BY PETER CHATZKY
Official Historian* of Briarcliff Manor
For generations, my family has called Briarcliff Manor our home. It’s six square miles–Briarcliff’s, not our house’s–are nestled between the Hudson and the Pocantico, earning Briarcliff the historic title “a Village between Two Rivers.”
In 1902, my great grandfather on my mother’s side*, Walter Law, helped incorporate the Village. In exchange, residents named a park for him and put in a swimming pool, some tennis courts, and a Pavilion. Papa Wally famously concocted the original recipe for the grilled hamburger served at Squire’s restaurant*, repeatedly named the best burger by a competing glossy magazine and, to provide locals a dining alternative, oversaw* the conversion of the original Briarcliff Firehouse to the Patio Restaurant. The original fire bell still sits atop the building.
Ironically, two well-known Briarcliff landmarks–Club Fit and the Edith Macy’s Conference Center and Girl Scout Emporium–are not located in Briarcliff at all. (The first is in the Town of Ossining, and the latter in Mount Pleasant, or maybe Ossining–who can tell?) No one seems to know where the village actually starts or ends, or how you get here, partly because the Metro North station is called Scarborough instead of Briarcliff. For bragging rights, though, Briarcliff offers valet service for nearly unlimited train station parking and, on Friday evenings, fancily clad volunteers welcome home commuters with cocktails, mini crab cakes, and cheese straws.*
Speaking of volunteers, the Village runs on the benevolence of its residents. The impressive Briarcliff Manor Fire Department and Ambulance Department are both supported by generous residents who give their time and energy to keeping us safe. Elected government and appointed committees, the School Board, the Sustainability folks, and most of the coaches and referees of more than 172* sports programs are all local moms, dads, or near-adult children. Rotary International was first launched in Briarcliff,* and now holds weekly meetings at our Village Hall, a building that was the original headquarters for Ohio Art Company, the company that first sold the Etch A Sketch.*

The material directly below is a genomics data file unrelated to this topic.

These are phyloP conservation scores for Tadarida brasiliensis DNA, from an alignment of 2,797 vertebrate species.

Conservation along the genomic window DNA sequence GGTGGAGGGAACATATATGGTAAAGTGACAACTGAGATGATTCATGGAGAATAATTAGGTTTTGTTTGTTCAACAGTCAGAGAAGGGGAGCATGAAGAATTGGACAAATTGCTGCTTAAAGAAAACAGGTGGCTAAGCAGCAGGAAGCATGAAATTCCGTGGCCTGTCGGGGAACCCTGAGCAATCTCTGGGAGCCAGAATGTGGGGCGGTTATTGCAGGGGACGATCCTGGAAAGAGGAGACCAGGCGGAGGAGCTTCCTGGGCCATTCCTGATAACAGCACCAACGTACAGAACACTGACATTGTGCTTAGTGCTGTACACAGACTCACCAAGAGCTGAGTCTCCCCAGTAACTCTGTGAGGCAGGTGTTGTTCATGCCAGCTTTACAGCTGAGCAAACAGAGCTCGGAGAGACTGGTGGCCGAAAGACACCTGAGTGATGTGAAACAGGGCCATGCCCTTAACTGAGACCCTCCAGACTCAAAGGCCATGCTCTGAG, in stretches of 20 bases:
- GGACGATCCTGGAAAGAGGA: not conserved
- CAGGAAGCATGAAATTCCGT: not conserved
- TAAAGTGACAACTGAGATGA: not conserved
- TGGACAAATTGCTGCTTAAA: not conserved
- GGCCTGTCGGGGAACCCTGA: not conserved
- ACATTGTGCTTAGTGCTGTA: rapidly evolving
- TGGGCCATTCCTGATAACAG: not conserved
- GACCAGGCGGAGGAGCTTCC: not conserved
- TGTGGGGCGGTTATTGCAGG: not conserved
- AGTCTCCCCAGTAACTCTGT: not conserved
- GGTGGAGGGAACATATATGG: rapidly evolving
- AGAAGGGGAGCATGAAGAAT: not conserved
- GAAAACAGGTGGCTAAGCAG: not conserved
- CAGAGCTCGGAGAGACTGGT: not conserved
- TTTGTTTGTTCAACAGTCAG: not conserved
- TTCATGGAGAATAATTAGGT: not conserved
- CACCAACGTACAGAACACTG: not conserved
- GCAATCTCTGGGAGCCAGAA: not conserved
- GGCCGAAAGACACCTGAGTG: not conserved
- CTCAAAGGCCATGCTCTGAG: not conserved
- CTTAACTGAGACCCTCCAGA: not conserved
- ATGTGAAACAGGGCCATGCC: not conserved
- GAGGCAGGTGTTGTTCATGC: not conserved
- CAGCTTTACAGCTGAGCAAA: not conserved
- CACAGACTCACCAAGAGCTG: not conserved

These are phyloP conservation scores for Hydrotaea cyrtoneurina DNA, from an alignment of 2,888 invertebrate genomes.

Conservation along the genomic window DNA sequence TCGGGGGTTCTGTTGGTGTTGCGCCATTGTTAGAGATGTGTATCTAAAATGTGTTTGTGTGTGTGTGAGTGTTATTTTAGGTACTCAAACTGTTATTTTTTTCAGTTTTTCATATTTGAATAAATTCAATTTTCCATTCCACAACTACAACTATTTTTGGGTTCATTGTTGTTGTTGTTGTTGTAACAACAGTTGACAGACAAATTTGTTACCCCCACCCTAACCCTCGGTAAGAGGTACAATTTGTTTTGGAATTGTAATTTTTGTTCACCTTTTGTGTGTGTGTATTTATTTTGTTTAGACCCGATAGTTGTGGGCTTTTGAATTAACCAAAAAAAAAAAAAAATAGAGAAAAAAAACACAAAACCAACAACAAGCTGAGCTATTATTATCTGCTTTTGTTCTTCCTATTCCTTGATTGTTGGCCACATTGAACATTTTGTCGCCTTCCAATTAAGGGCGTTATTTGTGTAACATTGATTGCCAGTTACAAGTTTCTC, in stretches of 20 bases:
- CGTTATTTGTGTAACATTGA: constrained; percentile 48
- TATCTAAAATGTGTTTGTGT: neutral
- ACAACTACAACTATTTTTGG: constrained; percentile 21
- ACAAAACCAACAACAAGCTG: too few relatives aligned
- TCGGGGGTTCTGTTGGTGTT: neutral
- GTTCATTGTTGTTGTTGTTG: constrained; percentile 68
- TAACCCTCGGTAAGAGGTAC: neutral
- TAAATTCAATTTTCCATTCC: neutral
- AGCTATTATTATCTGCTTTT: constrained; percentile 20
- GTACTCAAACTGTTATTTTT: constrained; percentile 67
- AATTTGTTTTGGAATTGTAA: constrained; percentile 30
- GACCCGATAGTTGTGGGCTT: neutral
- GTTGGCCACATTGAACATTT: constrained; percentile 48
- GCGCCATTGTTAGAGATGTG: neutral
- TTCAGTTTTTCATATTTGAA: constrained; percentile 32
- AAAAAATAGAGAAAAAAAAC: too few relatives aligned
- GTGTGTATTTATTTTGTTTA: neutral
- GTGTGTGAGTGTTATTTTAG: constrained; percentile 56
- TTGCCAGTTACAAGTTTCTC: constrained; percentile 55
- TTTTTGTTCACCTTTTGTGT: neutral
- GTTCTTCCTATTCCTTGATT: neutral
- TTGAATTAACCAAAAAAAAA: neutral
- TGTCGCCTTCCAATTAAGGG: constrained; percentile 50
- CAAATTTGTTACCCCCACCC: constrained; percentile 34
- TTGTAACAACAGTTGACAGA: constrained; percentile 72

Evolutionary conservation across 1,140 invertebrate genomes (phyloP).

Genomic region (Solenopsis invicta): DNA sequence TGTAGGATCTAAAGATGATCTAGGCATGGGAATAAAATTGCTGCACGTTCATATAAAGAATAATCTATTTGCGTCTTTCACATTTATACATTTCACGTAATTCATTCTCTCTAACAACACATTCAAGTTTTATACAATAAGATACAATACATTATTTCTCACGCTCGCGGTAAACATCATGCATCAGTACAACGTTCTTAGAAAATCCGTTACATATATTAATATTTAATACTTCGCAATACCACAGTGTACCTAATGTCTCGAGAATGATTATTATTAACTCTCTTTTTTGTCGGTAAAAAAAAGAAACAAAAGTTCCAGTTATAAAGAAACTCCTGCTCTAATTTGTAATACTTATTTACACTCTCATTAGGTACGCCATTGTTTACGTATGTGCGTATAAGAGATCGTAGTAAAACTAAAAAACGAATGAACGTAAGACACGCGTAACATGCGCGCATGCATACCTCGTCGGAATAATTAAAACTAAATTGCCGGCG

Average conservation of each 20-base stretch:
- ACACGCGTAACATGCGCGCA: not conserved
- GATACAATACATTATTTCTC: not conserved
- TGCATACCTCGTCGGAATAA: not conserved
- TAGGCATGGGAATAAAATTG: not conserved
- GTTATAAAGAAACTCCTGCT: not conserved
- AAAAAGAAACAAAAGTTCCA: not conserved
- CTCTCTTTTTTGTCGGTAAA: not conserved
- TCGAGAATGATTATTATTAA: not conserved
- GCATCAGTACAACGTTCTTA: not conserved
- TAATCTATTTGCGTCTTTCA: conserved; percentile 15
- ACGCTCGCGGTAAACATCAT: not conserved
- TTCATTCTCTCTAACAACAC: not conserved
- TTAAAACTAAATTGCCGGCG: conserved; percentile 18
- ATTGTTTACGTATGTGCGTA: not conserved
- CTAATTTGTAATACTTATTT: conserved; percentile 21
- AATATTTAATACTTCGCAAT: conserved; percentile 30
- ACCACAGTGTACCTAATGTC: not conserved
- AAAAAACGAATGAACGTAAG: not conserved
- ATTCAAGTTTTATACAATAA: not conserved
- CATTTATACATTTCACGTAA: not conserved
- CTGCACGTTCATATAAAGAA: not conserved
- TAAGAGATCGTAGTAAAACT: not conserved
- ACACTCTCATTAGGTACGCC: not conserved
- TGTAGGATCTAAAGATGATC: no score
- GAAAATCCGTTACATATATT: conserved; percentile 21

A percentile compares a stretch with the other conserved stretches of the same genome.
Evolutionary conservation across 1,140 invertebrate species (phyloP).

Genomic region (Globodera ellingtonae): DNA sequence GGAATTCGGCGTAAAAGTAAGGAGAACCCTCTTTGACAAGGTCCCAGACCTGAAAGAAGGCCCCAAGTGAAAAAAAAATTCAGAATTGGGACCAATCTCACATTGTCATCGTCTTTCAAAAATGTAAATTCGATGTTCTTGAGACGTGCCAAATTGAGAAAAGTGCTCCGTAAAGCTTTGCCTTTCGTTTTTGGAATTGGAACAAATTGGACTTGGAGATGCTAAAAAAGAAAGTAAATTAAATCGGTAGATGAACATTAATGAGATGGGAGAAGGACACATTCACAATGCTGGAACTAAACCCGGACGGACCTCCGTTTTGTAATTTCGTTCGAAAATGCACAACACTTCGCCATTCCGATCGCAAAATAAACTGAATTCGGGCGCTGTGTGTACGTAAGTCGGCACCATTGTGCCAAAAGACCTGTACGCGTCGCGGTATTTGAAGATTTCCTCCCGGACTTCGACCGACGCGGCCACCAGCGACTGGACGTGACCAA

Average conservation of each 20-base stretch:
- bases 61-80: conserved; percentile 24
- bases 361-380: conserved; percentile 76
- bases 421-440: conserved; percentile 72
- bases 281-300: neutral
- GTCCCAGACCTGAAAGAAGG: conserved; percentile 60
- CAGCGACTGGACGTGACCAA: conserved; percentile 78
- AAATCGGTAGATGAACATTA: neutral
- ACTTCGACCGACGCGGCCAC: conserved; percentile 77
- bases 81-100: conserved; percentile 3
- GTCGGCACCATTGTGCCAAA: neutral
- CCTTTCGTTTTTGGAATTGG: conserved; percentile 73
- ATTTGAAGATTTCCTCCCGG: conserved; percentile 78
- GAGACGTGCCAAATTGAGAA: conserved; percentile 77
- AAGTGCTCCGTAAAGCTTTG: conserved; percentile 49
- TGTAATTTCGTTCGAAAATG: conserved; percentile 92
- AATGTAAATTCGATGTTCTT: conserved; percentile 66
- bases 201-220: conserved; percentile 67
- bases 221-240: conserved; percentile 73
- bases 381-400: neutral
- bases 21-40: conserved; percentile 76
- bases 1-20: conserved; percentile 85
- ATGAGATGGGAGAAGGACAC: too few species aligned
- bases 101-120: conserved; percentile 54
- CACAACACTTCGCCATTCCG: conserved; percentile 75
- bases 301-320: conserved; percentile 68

Two major golf courses, Sleepy Hollow Country Club and a second one named for Melania Trump, provide members with exclusive access to facilities for golf, tennis, fine dining and the chance to hobnob with page one celebrities. Annual dues are waived for local seniors.* Call the clubs directly for details.
In keeping with Westchester tradition, the public schools are, of course, among the best in the country, according to both US News and World Report and most of the parents of all the school-aged children who live here.
Perhaps the Village’s best kept secrets are our miles of wooden trails and parklands, with a scenic picnic site abutting the Hudson River, and trails winding through Pocantico, and the Hudson reservoir. Hikers can choose the shortish Kate Kennard Trail, or follow the Old Croton Aqueduct Trail, or wander the 70-acre Pocantico Park, the Village’s largest park abutting the Pocantico River. And, of course, the Westchester County Bike Trail runs through Briarcliff, with easy access behind the Village Library, which also provides complimentary refreshments and spa facilities for tired cyclists.*
Despite all these amenities, Briarcliff seems designed to deter visitors. Sure, we have plenty of nail salons and a Japanese restaurant that sells awesome French macaron (no asterisk), but the roads are purposefully windy and romantically lit, and we encourage deer and wildlife to dart out in front of speeding cars. As with many Westchester communities, drivers here know that the double yellow lines are more of a suggestion than a rule.*
Come visit us! We are open around the clock, and locals are eager to make new friends, or welcome weary travelers from far away places like Pleasantville, Chappaqua, or even Mount Kisco. Risk the trip down Pleasantville Road construction. You’ll be happy you did.
*Peter Chatzky is not actually the Official Historian of Briarcliff Manor, although he did somehow twice manage to hold elected positions on the Briarcliff Manor Board of Trustees, once as Mayor and once as Deputy Mayor. Some of his facts may be slightly exaggerated, and we have marked them with an asterisk.